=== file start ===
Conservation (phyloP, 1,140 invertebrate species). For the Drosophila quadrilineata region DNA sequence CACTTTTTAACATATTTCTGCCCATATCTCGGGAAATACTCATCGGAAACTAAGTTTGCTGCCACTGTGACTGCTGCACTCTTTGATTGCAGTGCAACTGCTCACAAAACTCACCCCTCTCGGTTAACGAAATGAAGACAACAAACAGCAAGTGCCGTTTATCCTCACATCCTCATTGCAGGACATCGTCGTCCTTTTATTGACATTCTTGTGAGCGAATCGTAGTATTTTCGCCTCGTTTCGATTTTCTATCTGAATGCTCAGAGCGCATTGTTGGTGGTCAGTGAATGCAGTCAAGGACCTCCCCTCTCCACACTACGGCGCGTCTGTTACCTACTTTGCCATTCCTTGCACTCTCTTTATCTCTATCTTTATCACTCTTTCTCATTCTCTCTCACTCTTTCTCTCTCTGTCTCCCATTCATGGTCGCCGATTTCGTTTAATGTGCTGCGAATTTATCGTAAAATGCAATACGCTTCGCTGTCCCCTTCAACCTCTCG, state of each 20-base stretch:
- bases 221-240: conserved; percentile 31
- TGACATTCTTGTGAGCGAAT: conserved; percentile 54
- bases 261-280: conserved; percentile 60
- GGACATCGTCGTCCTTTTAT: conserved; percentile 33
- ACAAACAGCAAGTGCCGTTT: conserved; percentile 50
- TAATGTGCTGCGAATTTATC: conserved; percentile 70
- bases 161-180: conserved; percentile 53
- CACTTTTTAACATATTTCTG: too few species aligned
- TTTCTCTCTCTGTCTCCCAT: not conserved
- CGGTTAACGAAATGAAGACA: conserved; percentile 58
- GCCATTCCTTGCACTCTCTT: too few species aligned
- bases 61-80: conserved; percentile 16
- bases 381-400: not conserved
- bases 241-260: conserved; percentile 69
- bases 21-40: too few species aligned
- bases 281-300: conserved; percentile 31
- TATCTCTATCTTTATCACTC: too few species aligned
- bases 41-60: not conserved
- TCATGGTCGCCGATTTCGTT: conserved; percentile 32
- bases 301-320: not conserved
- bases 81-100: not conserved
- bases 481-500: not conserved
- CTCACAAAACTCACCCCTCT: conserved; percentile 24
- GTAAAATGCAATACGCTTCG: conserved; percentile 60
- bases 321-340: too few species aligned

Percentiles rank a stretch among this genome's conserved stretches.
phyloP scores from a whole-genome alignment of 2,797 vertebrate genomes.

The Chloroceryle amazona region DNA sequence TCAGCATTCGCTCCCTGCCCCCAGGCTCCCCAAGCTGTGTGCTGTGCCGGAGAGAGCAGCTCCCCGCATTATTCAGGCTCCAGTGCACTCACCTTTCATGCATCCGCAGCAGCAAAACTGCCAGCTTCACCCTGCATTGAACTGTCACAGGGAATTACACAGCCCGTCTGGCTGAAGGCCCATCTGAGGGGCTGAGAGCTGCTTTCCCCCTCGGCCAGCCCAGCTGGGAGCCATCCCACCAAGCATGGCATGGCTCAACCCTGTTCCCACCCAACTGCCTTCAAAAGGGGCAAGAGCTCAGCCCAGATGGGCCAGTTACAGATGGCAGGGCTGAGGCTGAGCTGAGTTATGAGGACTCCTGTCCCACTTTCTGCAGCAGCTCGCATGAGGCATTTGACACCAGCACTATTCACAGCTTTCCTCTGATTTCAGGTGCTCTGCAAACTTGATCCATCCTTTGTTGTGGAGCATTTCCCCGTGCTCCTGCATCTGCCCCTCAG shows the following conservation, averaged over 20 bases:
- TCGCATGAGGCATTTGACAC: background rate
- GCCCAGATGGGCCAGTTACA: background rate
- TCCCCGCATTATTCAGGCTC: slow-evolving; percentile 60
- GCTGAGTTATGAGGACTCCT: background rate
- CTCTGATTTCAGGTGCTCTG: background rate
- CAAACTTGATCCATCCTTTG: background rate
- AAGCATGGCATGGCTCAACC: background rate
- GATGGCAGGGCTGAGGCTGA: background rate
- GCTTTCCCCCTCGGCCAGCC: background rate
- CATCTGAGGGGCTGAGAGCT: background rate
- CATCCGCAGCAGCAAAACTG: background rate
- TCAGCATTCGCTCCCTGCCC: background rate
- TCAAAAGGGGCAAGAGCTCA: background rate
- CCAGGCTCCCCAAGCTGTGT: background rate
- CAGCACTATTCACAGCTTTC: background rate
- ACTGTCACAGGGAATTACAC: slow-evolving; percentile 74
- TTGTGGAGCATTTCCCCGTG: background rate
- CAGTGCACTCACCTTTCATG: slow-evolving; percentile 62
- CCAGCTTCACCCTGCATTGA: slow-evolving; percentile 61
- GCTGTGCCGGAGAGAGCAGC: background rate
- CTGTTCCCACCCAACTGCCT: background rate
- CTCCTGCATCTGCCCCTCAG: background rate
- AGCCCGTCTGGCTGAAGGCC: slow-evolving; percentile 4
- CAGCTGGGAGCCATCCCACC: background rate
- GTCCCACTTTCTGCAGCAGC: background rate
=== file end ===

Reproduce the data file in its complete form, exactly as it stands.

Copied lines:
Conservation (phyloP, 1,140 invertebrate species). For the Drosophila quadrilineata region DNA sequence CACTTTTTAACATATTTCTGCCCATATCTCGGGAAATACTCATCGGAAACTAAGTTTGCTGCCACTGTGACTGCTGCACTCTTTGATTGCAGTGCAACTGCTCACAAAACTCACCCCTCTCGGTTAACGAAATGAAGACAACAAACAGCAAGTGCCGTTTATCCTCACATCCTCATTGCAGGACATCGTCGTCCTTTTATTGACATTCTTGTGAGCGAATCGTAGTATTTTCGCCTCGTTTCGATTTTCTATCTGAATGCTCAGAGCGCATTGTTGGTGGTCAGTGAATGCAGTCAAGGACCTCCCCTCTCCACACTACGGCGCGTCTGTTACCTACTTTGCCATTCCTTGCACTCTCTTTATCTCTATCTTTATCACTCTTTCTCATTCTCTCTCACTCTTTCTCTCTCTGTCTCCCATTCATGGTCGCCGATTTCGTTTAATGTGCTGCGAATTTATCGTAAAATGCAATACGCTTCGCTGTCCCCTTCAACCTCTCG, state of each 20-base stretch:
- bases 221-240: conserved; percentile 31
- TGACATTCTTGTGAGCGAAT: conserved; percentile 54
- bases 261-280: conserved; percentile 60
- GGACATCGTCGTCCTTTTAT: conserved; percentile 33
- ACAAACAGCAAGTGCCGTTT: conserved; percentile 50
- TAATGTGCTGCGAATTTATC: conserved; percentile 70
- bases 161-180: conserved; percentile 53
- CACTTTTTAACATATTTCTG: too few species aligned
- TTTCTCTCTCTGTCTCCCAT: not conserved
- CGGTTAACGAAATGAAGACA: conserved; percentile 58
- GCCATTCCTTGCACTCTCTT: too few species aligned
- bases 61-80: conserved; percentile 16
- bases 381-400: not conserved
- bases 241-260: conserved; percentile 69
- bases 21-40: too few species aligned
- bases 281-300: conserved; percentile 31
- TATCTCTATCTTTATCACTC: too few species aligned
- bases 41-60: not conserved
- TCATGGTCGCCGATTTCGTT: conserved; percentile 32
- bases 301-320: not conserved
- bases 81-100: not conserved
- bases 481-500: not conserved
- CTCACAAAACTCACCCCTCT: conserved; percentile 24
- GTAAAATGCAATACGCTTCG: conserved; percentile 60
- bases 321-340: too few species aligned

Percentiles rank a stretch among this genome's conserved stretches.
phyloP scores from a whole-genome alignment of 2,797 vertebrate genomes.

The Chloroceryle amazona region DNA sequence TCAGCATTCGCTCCCTGCCCCCAGGCTCCCCAAGCTGTGTGCTGTGCCGGAGAGAGCAGCTCCCCGCATTATTCAGGCTCCAGTGCACTCACCTTTCATGCATCCGCAGCAGCAAAACTGCCAGCTTCACCCTGCATTGAACTGTCACAGGGAATTACACAGCCCGTCTGGCTGAAGGCCCATCTGAGGGGCTGAGAGCTGCTTTCCCCCTCGGCCAGCCCAGCTGGGAGCCATCCCACCAAGCATGGCATGGCTCAACCCTGTTCCCACCCAACTGCCTTCAAAAGGGGCAAGAGCTCAGCCCAGATGGGCCAGTTACAGATGGCAGGGCTGAGGCTGAGCTGAGTTATGAGGACTCCTGTCCCACTTTCTGCAGCAGCTCGCATGAGGCATTTGACACCAGCACTATTCACAGCTTTCCTCTGATTTCAGGTGCTCTGCAAACTTGATCCATCCTTTGTTGTGGAGCATTTCCCCGTGCTCCTGCATCTGCCCCTCAG shows the following conservation, averaged over 20 bases:
- TCGCATGAGGCATTTGACAC: background rate
- GCCCAGATGGGCCAGTTACA: background rate
- TCCCCGCATTATTCAGGCTC: slow-evolving; percentile 60
- GCTGAGTTATGAGGACTCCT: background rate
- CTCTGATTTCAGGTGCTCTG: background rate
- CAAACTTGATCCATCCTTTG: background rate
- AAGCATGGCATGGCTCAACC: background rate
- GATGGCAGGGCTGAGGCTGA: background rate
- GCTTTCCCCCTCGGCCAGCC: background rate
- CATCTGAGGGGCTGAGAGCT: background rate
- CATCCGCAGCAGCAAAACTG: background rate
- TCAGCATTCGCTCCCTGCCC: background rate
- TCAAAAGGGGCAAGAGCTCA: background rate
- CCAGGCTCCCCAAGCTGTGT: background rate
- CAGCACTATTCACAGCTTTC: background rate
- ACTGTCACAGGGAATTACAC: slow-evolving; percentile 74
- TTGTGGAGCATTTCCCCGTG: background rate
- CAGTGCACTCACCTTTCATG: slow-evolving; percentile 62
- CCAGCTTCACCCTGCATTGA: slow-evolving; percentile 61
- GCTGTGCCGGAGAGAGCAGC: background rate
- CTGTTCCCACCCAACTGCCT: background rate
- CTCCTGCATCTGCCCCTCAG: background rate
- AGCCCGTCTGGCTGAAGGCC: slow-evolving; percentile 4
- CAGCTGGGAGCCATCCCACC: background rate
- GTCCCACTTTCTGCAGCAGC: background rate